The Private Life of Elder Things — by Adrian Tchaikovsky, Keris McDonald and Adam Gauntlett gets a great review on SF Crowsnest:
Although the stories in this volume are inspired by Lovecraft’s work, it isn’t necessary to be familiar with his work but, in the case of Tchaikovsky’s tales, it helps to know where he is coming from. Those unfamiliar with Lovecraft may be inspired to seek out the originals. The volume, though, is a selection of stories worth perusing, regardless of your reading history.
Evocations by James Brogden has been reviewed on the SF Crowsnest website:
These and the other stories in this book give a taste of what Brogden can achieve. He is at his best when the story has a horrific element but for those wondering what else he can do, the last piece here is an extract from his novel Tourmaline.
You can read the fall review here or visit the book’s page here.
2019 sees the second volume of the Alchemy Press Book of Horrors to be edited by Peter Coleborn and Jan Edwards.
We are looking for horror stories … but not just horror. We want tales that can be described as “weird”, “strange”, “amazing” and “peculiar”: stories that would have found a home in Weird Tales, Unknown Worlds, Fantastic and Fantasy Tales among other illustrious publications.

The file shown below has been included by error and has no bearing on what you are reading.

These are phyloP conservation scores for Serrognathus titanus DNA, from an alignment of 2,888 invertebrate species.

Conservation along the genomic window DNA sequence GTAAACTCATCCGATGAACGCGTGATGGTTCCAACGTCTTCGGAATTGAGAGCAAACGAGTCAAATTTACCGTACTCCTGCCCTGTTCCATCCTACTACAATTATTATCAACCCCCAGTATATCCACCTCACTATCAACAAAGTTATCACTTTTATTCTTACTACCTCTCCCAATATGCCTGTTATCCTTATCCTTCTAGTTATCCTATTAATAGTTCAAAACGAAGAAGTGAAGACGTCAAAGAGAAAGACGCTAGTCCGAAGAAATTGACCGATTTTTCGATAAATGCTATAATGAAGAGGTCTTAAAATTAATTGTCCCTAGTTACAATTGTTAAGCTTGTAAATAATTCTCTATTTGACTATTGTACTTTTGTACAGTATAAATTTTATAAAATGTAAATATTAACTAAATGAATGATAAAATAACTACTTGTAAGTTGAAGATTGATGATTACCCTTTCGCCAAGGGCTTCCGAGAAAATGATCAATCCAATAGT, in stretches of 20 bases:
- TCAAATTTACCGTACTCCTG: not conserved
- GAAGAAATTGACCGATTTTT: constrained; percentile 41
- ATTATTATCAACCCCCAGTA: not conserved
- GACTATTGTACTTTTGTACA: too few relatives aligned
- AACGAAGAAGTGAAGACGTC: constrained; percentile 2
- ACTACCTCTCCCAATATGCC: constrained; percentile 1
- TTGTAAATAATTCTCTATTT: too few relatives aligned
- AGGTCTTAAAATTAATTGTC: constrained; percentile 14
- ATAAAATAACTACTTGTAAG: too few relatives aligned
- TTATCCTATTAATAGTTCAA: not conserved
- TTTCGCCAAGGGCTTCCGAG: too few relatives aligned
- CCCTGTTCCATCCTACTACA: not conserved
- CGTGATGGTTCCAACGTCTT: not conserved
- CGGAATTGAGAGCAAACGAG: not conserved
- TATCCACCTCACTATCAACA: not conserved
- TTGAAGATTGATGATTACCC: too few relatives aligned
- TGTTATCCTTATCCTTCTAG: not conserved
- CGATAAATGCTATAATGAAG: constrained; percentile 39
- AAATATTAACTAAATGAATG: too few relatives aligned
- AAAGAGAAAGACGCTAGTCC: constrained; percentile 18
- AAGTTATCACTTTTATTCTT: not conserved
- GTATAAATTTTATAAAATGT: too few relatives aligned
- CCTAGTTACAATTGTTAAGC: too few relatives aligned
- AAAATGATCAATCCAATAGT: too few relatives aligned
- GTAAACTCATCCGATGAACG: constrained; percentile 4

There was an avalanche of stories submitted to The Alchemy Press Book of Horrors – especially in the final month of the submission’s window. To be honest, we didn’t expect to receive around 310 manuscripts seeking a home in this anthology. We were worried that we’d have too few submissions.
We read the stories as soon as possible after receiving them (but as indicated, January was a particularly busy month), maintaining a database of comments in order to narrow down to a shortlist.
Yet we managed it quickly – and then the shortlist itself needed to be pruned, and even so we couldn’t cut back to the original idea: an anthology containing a dozen stories. So we succumbed and settled on 25 stories. Without further ado, in alphabetical order (alphabetically by first name that is!), here’s what you’ll be reading in the latter part of 2018.
Adrian Cole: Broken Billy
Cate Gardner: The Fullness of Her Belly
Debbie Bennett: The Fairest of them all
Gail-Nina Anderson: An Eye for a Plastic Eye
Gary McMahon: Guising
James Brogden: The Trade-Up
Jenny Barber: Down Along the Backroads
John Grant: Too Late
Keris McDonald: Remember, Remember
Madhvi Ramani: Teufelsberg
Marie O’Regan: Pretty Things
Marion Pitman: The Apple Tree
Mike Chinn: Her Favourite Place
Peter Sutton: Masks
Phil Sloman: The Girl with Three Eyes
Ralph Robert Moore: Peelers
Ramsey Campbell: Some Kind of a Laugh
Ray Cluley: Bluey
Samantha Lee: The Worm
Stan Nicholls: Deadline
Stephen Laws: Get Worse Soon
Storm Constantine: La Tenebreuse
Suzanne Barbieri: In the Rough
Tina Rath: Little People
Tony Richards: The Garbage Men
In addition, the book will be garnished with a range of Jim Pitt illustrations. We aim to make this book one you’ll treasure.
The submission window for The Alchemy Press Book of Horrors is now closed. We have received 297 submissions to wade through (sorry, to read), make shortlists, and then finalised the table of contents. We hope to start contacting folk in a few weeks. Please be patient.
We are receiving many, many submissions to The Alchemy Press Book of Horrors — thank you all. We do try to acknowledge each submission within a few days of receipt. However, these current two/three weeks are proving to be very busy (for other real life reasons), so any acknowledgements will be delayed.